CHMI and IRIS partnered to develop standard definitions for relevant social and financial performance metrics commonly tracked by healthcare organizations serving low-income communities. The goal is to provide a tool for impact investors, funders, and program implementers to help answer this exact question. Please see this overview document for more information on the metrics development process.
To ensure that the metrics are broadly relevant, well-defined, and feasible for health enterprises to report against, we're inviting you to provide your input and reactions to this metrics draft as part of our open comment period, running through December 2013. Based on your input, edits will be made and these metrics will be made public in the early 2014.
On Tab 2, "Health Catalog", please review each metric and indicate if your organization finds the metrics terms, definitions, and usage notes clear and easy to understand. If 'No' please provide a brief description as to why. If 'Yes' please indicate if any further clarification or guidance is needed to guide users. You can record your response for each metric in column "N". Users should note that the metrics are tagged by the core performance dimensions they help measure, listed in columns A through H. Please note that Tab 3, "Glossary", provides definitions for key metric terms; and Tab 4, "IRIS Full Catalog", provides all existing IRIS metrics for those interested in understanding the format and type of metris shared by IRIS outside of health care.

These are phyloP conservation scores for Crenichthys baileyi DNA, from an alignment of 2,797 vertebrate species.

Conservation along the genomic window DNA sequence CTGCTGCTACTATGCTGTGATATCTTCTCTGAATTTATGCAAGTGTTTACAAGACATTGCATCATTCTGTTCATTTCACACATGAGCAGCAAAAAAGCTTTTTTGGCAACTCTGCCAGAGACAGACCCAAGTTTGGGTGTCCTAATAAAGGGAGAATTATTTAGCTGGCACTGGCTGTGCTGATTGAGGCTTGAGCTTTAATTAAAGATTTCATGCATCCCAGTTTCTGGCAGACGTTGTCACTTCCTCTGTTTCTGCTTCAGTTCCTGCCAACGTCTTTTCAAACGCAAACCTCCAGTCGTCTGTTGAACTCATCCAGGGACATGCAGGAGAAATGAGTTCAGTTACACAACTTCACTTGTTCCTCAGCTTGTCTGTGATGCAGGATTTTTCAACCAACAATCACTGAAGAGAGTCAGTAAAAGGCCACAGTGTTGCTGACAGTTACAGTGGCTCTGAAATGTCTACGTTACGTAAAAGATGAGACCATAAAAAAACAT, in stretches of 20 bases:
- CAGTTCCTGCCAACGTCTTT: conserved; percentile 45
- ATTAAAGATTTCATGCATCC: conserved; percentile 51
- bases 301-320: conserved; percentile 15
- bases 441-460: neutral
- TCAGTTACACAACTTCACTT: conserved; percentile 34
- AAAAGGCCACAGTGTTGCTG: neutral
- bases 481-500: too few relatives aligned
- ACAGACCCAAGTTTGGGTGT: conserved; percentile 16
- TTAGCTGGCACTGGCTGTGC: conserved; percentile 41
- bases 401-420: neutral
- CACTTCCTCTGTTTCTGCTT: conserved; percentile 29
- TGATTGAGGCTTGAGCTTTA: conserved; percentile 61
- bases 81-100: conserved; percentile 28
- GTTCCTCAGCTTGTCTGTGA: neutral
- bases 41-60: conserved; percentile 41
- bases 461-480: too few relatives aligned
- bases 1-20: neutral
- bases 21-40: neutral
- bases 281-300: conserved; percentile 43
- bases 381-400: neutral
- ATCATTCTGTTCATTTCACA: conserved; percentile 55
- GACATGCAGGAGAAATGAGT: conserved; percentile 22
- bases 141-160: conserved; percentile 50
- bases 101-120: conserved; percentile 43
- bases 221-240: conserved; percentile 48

Please send this document with your comments saved on Tabe 2 to Christina Synowiec at firstname.lastname@example.org.
How to use these metrics:
- Choose from within this catalog of metrics. There is no single combination of metrics that is right for every organization; this set is designed as a catalog that investors and investees can use to select the most appropriate metrics for their work.
- Adapt metrics to specific healthcare organizations. While the metrics are meant to be generally applicable to organizations delivering healthcare services, they should be tailored to reflect an organization's areas of focus.
- Use the metrics to measure an organization's outputs and evaluate its effectiveness. Most metrics in the catalog are measures of activities or outputs of a healthcare organization. Outputs serve as a foundation for measuring health outcomes and health impact.
- Use metrics to help investors identify successful healthcare organizations. Comparable indicators of organizational outputs can help program implementers to demonstrate impact and compare their performance with similar organizations.